When one is evaluating posted answers, we can use the reputation of the "answerer" to help decide the quality of the response for our own purposes. This is done at times when our knowledge is limited and needs to depend upon others as the experts. Of course, up votes are also used in this process. The intent of this request is to add a feature that tempers the global evaluation of users with personal applicability of the answerers skill set.

I would like to be able to add a star next to someone when I have observed that their answers work well for me. Or there might be variety of tags that I could apply to a user. The available tags could be community-defined to prevent outrageous abuse.

This is not the same as the accepted answer to the question "Is there any way to mark a user as favorite?" which is to use "RSS feed".

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    Godwin's law states that it's just a matter of time before you start decorating people with 卐. ;) Mar 30, 2011 at 18:45
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    Just take a cd/dvd labeller, and annotate the user index manually? Mar 30, 2011 at 18:51
  • @gnostradamus then only have the option of a star or not. Mar 30, 2011 at 19:15
  • Why? Why would you want to do something like this?
    – Shog9
    Mar 30, 2011 at 19:43
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    @Shog to mark you U+2620 SKULL AND CROSSBONES, of course! I also like U+2639 WHITE FROWNING FACE. And U+2668 HOT SPRINGS
    – Pekka
    Mar 30, 2011 at 19:45
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    You might want to clean up the grammar mistakes a little and rephrase, while I get the gist of what your saying, the request is actually very difficult to understand as is. That said, I don't think anyone's going to go for this. Mar 30, 2011 at 19:59
  • I don't dislike the idea in itself, I just don't think this is in the scope of what SO should be doing. I've never tried it, but it should be possible to keep notes on users by using a service like Google Sitewiki (if that's still around?) on each profile page
    – Pekka
    Mar 30, 2011 at 20:05
  • @gnostradamus - Ohhhhh...you had to take it there. Mar 30, 2011 at 20:06
  • @Justin E. Morgan: Well, better to get the rituals out of the way, so we can get to the actual question ;) Mar 30, 2011 at 20:15
  • @Mark Rogers done. Mar 30, 2011 at 20:32

1 Answer 1


Focus on the content. Not the users. Down-vote poor content, up-vote good content, flag abusive content... The system is designed to aggregate and make use of this. Users who post consistently good content will be elevated, and consistently poor / abusive users will be dealt with.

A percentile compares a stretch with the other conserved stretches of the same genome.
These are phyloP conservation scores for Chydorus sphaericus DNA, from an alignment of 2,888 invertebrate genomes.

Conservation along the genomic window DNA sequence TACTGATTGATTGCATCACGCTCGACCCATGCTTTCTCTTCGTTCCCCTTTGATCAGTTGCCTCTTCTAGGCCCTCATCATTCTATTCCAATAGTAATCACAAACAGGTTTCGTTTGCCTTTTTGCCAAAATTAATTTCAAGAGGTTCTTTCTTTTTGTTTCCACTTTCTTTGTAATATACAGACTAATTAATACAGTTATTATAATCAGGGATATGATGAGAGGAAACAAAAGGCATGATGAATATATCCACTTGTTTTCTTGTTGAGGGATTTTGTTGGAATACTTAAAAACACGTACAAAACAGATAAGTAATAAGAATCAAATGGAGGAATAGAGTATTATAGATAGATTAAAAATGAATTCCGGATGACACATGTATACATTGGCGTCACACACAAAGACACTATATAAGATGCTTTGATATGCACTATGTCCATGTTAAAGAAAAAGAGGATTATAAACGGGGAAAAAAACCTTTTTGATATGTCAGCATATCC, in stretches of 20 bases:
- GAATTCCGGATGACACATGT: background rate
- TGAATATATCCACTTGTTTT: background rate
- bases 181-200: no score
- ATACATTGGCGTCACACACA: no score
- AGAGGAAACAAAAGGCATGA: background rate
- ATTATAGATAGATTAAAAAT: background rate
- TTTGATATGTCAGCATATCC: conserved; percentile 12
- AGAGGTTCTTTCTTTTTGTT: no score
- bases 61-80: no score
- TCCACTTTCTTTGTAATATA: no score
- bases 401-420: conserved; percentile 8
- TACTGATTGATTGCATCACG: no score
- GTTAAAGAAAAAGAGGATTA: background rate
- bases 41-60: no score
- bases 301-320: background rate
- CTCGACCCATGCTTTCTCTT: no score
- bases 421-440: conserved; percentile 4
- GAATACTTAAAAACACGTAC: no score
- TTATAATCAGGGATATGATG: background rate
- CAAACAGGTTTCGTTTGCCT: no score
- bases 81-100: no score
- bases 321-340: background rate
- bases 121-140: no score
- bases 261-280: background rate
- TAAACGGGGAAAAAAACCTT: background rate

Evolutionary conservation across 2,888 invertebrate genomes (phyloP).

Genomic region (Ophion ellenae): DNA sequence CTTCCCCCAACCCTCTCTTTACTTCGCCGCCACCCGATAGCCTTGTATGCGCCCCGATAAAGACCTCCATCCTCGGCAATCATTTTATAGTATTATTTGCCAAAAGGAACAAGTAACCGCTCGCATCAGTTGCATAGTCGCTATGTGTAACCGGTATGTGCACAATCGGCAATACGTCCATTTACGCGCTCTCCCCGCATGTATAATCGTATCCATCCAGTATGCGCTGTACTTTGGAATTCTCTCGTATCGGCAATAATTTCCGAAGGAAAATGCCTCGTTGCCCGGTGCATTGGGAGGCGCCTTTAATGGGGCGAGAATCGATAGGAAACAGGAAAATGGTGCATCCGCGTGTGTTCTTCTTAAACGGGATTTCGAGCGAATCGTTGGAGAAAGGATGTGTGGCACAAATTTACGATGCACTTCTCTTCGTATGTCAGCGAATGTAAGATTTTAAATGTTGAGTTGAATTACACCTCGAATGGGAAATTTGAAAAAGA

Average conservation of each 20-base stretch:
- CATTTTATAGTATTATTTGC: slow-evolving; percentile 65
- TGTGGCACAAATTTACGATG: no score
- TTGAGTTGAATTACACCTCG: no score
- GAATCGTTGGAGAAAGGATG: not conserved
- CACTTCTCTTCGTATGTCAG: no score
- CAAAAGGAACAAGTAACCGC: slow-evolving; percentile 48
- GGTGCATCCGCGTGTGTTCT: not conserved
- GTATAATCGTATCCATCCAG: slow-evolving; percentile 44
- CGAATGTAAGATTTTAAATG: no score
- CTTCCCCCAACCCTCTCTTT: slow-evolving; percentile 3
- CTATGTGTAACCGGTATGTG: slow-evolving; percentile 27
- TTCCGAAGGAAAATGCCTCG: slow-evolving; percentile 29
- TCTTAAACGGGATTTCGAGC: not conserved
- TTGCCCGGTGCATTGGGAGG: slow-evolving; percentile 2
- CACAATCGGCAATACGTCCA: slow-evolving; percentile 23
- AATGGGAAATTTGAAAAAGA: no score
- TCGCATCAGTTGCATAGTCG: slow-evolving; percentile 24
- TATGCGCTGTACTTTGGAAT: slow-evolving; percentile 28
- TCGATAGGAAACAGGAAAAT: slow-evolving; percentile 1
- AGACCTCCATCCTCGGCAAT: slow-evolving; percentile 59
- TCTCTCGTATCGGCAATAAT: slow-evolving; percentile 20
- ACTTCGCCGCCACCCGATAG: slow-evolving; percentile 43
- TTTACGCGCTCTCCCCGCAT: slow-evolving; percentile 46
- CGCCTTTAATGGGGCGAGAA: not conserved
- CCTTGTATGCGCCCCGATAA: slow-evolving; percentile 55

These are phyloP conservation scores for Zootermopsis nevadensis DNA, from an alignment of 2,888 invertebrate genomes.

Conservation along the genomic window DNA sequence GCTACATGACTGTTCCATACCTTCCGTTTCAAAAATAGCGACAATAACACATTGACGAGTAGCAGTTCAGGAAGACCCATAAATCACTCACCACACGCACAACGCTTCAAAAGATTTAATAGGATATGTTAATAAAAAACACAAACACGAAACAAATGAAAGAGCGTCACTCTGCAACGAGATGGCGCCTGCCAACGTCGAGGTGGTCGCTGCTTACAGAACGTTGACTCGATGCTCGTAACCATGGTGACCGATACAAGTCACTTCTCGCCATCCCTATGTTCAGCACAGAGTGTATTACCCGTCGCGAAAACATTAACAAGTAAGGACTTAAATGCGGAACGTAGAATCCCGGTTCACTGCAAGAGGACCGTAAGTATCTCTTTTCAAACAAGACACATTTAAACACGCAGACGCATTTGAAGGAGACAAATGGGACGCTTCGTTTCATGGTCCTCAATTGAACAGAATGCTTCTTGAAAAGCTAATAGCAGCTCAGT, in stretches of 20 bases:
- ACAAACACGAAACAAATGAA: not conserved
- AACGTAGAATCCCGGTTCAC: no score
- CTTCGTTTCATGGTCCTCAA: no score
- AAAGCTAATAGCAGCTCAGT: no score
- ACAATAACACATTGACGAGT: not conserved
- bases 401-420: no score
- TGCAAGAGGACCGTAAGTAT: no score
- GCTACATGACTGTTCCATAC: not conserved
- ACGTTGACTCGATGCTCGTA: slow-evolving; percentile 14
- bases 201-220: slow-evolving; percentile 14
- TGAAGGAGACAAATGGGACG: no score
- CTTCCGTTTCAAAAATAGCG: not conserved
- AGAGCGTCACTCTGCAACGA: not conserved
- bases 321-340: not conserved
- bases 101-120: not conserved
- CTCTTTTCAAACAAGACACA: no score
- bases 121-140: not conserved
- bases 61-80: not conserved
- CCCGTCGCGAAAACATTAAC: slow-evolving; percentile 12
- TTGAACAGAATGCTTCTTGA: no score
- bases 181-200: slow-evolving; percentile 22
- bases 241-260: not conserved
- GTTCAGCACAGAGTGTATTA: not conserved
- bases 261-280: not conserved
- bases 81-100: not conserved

Ideally, users react positively to feedback and adjust their behavior to work with the site, for the good of the community. The worst possible thing you can do is treat poor content with kid gloves because you've developed some sort of relationship with the user... Wait, no - that's bad, but the worst thing you can do is to continue to pound on a user who has seen the writing on the wall and is trying to better himself. That just creates an ugly feedback loop.

Focus on the content. Not the users. Moderators have the tools to do what you ask, because they do need to focus on users at times. That's why we elect them. To do the dirty work.

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    +1. In addition to this - the fact that it's impossible to keep notes on people on SO is a great thing because it makes it impossible to bear a grudge for longer than a day or so. You simply forget who the asshole user you had a run-in with was, and the next time you see them, it's water under the bridge. It's one of the fascinating characteristics of a community this large.
    – Pekka
    Mar 30, 2011 at 20:01
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    @Pekka well, not impossible ... Mar 30, 2011 at 20:15
  • @Daniel yeah, true. You get to know the more frequent visitors, no doubt. But I can currently think only of two users I think are real pricks, and I've forgotten at least 40 others. :)
    – Pekka
    Mar 30, 2011 at 20:17
  • The request has been narrowed to just track the positive. The same aspects that helps one forget the bad also helps one forget the good which is the motive behind the request. Mar 30, 2011 at 20:47
  • @CWHoleman: I really do feel that this is only slightly less bad than the reverse... Ultimately, what's important is whether or not an answer solves the problem raised in the question - who wrote it shouldn't matter.
    – Shog9
    Mar 30, 2011 at 21:52

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